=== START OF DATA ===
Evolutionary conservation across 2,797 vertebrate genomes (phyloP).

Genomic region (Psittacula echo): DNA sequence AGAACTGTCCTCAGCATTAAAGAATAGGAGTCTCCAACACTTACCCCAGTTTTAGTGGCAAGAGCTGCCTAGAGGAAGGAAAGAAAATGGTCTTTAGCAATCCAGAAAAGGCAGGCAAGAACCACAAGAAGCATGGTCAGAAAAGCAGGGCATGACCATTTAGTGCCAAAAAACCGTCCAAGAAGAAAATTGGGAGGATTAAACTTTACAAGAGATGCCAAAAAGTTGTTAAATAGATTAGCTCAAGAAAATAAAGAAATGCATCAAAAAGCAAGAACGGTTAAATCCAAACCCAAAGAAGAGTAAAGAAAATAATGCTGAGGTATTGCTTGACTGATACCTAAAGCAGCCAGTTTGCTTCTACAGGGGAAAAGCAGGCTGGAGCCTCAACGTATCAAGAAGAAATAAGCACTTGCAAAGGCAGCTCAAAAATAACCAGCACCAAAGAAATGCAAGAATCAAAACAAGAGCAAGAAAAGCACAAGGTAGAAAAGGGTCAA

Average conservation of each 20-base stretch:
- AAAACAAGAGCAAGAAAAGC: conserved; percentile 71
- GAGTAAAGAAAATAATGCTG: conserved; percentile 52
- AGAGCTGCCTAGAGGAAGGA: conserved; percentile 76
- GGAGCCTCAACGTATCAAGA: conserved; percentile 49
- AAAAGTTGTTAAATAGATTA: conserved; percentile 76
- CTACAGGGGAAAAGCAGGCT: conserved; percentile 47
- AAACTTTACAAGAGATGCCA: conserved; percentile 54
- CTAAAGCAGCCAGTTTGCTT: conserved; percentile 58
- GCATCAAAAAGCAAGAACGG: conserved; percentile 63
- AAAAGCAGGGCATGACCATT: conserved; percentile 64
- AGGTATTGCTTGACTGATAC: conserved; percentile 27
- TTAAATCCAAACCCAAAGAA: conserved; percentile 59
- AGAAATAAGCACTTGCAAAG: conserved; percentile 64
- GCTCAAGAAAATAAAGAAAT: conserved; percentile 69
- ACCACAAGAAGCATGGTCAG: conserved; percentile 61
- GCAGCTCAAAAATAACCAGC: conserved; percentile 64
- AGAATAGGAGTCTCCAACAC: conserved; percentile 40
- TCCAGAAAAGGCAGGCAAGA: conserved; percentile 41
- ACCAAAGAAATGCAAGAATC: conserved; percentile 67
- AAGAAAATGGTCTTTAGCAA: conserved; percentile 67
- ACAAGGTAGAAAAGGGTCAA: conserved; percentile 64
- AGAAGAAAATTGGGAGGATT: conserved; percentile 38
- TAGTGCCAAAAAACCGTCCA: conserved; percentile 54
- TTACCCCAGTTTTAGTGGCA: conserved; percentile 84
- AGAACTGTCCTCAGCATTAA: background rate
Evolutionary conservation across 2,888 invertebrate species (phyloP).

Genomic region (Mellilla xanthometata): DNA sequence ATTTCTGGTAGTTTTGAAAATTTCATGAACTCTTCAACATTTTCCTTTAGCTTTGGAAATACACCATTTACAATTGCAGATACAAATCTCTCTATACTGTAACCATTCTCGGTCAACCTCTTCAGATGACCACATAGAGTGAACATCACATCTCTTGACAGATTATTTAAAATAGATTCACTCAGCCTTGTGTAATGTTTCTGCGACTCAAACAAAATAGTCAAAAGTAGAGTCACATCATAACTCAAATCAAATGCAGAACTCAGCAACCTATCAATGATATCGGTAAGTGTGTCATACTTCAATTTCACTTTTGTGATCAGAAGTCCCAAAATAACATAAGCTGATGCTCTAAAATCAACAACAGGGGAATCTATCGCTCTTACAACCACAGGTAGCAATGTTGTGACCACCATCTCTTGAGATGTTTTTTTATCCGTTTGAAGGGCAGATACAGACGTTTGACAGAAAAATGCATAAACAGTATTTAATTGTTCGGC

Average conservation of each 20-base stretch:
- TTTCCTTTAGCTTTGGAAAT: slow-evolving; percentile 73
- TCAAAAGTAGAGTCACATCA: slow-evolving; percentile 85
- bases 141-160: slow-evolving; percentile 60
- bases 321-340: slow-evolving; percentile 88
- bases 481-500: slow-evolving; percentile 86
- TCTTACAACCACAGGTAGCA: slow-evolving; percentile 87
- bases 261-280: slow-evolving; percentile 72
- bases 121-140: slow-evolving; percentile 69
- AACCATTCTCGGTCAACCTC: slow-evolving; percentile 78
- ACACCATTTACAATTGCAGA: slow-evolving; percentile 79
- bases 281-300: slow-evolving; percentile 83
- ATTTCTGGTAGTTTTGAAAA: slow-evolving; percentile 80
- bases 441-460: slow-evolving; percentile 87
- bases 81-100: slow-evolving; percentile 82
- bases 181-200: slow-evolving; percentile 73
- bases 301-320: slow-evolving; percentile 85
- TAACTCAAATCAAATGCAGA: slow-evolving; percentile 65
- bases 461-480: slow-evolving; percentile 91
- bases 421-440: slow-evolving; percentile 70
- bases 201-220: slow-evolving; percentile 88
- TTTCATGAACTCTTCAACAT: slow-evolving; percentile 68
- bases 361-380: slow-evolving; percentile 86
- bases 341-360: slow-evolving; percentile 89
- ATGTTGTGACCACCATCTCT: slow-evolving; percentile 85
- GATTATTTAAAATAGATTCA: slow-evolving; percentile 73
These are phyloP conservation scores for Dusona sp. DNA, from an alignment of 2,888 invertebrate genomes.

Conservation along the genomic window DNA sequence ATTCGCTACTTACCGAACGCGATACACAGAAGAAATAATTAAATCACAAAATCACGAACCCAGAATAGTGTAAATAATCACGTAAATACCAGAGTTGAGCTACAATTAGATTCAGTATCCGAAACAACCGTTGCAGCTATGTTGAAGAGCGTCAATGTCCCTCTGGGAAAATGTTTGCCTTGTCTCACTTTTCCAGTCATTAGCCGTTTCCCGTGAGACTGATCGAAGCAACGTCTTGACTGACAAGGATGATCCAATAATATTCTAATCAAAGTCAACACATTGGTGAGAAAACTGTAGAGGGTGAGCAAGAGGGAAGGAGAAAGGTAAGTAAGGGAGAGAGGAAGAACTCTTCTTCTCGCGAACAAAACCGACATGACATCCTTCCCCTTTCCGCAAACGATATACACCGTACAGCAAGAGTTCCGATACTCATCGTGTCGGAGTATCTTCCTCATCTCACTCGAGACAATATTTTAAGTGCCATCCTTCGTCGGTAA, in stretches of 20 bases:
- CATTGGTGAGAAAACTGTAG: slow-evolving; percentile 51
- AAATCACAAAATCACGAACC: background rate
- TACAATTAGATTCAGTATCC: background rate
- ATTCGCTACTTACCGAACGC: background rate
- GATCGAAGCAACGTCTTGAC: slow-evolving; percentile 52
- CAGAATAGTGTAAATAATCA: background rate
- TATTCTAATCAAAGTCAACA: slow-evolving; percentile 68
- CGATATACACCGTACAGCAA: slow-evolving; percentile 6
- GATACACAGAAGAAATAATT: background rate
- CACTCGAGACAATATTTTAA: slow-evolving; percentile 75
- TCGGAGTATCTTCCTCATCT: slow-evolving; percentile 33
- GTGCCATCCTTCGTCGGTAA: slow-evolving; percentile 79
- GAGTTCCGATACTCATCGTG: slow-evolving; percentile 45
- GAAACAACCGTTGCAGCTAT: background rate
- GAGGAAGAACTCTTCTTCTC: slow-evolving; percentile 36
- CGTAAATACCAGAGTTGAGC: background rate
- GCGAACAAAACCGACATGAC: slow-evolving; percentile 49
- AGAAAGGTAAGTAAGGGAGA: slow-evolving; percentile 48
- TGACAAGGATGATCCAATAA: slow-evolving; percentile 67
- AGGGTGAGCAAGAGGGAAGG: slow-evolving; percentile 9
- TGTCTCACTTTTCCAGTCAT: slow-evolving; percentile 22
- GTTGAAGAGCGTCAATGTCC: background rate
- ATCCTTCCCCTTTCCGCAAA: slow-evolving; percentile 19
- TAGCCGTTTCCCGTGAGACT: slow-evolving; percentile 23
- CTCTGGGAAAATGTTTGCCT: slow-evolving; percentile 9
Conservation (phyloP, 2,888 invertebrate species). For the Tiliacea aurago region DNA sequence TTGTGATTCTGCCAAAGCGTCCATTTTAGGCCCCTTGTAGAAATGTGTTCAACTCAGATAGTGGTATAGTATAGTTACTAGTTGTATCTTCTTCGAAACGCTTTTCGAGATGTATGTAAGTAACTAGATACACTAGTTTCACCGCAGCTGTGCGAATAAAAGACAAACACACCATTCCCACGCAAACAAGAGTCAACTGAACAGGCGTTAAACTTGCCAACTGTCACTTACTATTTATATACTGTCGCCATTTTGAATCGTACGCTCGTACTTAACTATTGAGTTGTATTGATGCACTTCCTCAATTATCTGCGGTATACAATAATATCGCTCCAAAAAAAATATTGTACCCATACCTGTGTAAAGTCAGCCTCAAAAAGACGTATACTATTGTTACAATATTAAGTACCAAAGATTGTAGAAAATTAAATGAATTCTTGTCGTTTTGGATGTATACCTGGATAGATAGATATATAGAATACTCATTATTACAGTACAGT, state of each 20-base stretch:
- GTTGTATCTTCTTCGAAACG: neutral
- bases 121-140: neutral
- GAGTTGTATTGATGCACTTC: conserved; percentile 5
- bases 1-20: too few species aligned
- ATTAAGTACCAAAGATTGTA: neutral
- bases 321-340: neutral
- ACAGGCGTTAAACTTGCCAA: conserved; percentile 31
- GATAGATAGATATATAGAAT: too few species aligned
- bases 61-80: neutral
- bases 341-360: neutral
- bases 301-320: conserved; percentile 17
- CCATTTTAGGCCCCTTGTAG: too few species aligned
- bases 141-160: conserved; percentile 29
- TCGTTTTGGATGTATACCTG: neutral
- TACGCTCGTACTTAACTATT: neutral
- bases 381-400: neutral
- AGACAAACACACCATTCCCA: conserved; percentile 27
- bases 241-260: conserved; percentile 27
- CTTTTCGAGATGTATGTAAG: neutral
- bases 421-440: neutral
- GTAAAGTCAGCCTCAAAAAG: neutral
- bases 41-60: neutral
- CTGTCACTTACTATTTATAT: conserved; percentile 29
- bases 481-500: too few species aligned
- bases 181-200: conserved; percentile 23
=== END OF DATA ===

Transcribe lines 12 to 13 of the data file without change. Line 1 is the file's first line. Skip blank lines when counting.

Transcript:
- GCATCAAAAAGCAAGAACGG: conserved; percentile 63
- AAAAGCAGGGCATGACCATT: conserved; percentile 64